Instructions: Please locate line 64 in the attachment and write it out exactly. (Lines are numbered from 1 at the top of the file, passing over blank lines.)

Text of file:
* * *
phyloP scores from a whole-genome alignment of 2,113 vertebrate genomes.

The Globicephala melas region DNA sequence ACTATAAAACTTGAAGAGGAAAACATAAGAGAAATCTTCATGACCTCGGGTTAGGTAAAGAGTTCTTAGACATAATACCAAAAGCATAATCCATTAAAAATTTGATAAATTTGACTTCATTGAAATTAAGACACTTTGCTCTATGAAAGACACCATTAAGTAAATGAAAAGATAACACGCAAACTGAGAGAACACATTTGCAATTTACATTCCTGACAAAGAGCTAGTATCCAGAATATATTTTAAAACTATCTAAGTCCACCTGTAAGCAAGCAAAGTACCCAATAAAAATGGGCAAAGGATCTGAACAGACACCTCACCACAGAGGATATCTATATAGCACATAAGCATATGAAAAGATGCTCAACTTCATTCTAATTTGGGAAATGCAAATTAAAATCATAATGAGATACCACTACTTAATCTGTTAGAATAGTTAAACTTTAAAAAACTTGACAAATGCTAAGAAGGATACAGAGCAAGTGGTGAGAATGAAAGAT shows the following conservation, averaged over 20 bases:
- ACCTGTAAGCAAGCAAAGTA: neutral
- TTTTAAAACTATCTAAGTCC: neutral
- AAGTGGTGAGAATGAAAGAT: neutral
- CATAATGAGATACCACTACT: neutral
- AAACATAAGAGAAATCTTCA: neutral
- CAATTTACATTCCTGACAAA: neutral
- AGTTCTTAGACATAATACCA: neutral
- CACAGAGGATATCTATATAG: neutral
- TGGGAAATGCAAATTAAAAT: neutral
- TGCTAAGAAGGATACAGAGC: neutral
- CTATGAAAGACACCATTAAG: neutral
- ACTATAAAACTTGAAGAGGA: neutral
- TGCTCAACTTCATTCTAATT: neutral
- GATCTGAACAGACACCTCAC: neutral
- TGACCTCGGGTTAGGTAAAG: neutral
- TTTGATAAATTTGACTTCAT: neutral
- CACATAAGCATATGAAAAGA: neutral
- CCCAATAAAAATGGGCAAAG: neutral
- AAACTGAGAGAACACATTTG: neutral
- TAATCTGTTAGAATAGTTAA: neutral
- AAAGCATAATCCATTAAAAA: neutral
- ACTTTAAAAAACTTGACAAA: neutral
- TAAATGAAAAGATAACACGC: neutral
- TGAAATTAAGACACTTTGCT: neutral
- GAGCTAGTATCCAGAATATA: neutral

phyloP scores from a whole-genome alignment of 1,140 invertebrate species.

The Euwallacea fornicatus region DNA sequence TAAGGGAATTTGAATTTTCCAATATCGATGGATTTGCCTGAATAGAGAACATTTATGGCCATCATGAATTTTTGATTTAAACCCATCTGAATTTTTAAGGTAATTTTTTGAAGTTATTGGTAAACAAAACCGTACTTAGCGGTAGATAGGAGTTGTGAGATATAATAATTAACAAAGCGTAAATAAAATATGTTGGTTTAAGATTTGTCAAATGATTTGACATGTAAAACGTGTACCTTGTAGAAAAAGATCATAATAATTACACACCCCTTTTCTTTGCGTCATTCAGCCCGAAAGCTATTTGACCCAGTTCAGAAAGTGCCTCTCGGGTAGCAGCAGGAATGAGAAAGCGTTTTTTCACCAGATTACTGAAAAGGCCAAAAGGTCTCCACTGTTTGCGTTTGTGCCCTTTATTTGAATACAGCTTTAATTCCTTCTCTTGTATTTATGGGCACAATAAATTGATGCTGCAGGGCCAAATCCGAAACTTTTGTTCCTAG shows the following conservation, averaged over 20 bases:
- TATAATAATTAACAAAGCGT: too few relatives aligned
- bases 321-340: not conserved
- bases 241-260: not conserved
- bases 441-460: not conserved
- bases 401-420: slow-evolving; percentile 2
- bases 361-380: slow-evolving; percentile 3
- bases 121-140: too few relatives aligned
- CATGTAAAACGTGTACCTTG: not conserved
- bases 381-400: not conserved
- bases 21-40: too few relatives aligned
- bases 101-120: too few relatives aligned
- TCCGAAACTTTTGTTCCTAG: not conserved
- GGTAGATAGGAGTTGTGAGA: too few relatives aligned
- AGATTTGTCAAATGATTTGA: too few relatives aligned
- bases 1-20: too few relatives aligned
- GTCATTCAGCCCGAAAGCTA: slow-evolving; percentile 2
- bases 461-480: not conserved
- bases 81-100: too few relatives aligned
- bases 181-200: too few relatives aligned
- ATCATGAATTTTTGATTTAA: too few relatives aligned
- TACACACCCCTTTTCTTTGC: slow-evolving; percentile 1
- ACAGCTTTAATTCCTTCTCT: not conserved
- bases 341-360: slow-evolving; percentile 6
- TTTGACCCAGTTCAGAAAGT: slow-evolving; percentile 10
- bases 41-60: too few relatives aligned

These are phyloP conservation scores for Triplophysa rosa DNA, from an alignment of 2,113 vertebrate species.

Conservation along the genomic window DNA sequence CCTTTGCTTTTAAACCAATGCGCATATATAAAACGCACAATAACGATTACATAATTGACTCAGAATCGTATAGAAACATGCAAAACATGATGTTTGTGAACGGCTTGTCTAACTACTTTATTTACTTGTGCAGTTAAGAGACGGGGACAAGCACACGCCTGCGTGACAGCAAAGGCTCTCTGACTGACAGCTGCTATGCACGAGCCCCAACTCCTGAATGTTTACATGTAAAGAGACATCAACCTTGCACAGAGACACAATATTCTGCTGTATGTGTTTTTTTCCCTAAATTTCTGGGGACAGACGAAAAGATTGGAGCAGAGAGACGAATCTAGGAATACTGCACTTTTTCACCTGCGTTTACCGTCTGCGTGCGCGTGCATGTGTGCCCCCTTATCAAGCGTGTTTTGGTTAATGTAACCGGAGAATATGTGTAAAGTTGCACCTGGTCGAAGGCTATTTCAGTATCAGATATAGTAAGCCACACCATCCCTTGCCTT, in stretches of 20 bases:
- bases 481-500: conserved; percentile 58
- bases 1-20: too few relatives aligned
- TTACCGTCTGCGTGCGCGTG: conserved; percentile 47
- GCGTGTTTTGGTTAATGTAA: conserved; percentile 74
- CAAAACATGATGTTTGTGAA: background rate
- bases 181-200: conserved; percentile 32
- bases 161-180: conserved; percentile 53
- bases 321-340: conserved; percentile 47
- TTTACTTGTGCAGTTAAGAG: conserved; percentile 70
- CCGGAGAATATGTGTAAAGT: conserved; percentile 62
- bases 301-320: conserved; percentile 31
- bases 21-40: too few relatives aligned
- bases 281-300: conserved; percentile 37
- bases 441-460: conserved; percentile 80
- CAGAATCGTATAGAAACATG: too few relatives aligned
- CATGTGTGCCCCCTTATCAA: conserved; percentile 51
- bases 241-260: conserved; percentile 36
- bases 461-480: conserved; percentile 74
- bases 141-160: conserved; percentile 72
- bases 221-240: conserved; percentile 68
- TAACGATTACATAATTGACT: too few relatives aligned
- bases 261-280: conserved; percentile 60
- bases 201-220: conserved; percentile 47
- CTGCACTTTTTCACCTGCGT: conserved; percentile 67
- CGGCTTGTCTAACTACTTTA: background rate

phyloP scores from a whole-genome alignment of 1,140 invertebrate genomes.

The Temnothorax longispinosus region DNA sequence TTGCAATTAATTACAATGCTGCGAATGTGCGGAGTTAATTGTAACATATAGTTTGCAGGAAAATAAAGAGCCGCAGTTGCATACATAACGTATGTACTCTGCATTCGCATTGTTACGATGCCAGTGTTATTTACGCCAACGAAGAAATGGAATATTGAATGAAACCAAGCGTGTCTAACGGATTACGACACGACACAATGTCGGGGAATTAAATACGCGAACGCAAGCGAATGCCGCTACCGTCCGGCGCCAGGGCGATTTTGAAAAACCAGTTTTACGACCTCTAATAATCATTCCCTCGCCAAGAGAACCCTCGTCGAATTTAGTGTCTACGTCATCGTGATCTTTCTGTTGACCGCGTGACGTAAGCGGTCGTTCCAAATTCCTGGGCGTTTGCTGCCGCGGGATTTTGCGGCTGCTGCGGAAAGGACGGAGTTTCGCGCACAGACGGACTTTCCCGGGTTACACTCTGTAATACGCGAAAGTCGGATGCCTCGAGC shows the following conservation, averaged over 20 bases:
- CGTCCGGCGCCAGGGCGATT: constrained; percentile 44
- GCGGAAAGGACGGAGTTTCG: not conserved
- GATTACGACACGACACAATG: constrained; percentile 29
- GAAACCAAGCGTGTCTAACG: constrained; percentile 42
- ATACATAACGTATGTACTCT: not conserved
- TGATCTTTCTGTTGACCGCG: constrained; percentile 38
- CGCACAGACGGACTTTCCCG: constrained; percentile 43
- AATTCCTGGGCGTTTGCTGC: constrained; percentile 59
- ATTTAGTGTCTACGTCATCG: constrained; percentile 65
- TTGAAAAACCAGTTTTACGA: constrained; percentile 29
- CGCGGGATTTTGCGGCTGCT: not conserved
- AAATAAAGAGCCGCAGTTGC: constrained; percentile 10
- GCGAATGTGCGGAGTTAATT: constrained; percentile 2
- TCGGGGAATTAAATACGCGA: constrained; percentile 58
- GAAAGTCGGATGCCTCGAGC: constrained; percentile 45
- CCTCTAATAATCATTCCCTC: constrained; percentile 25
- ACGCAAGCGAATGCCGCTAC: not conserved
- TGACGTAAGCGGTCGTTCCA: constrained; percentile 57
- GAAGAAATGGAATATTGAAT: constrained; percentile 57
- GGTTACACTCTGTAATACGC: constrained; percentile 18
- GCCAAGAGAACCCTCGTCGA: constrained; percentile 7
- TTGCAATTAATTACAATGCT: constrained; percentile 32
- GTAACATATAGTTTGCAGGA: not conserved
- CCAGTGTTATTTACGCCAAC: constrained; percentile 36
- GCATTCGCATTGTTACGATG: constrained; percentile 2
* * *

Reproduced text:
- bases 321-340: conserved; percentile 47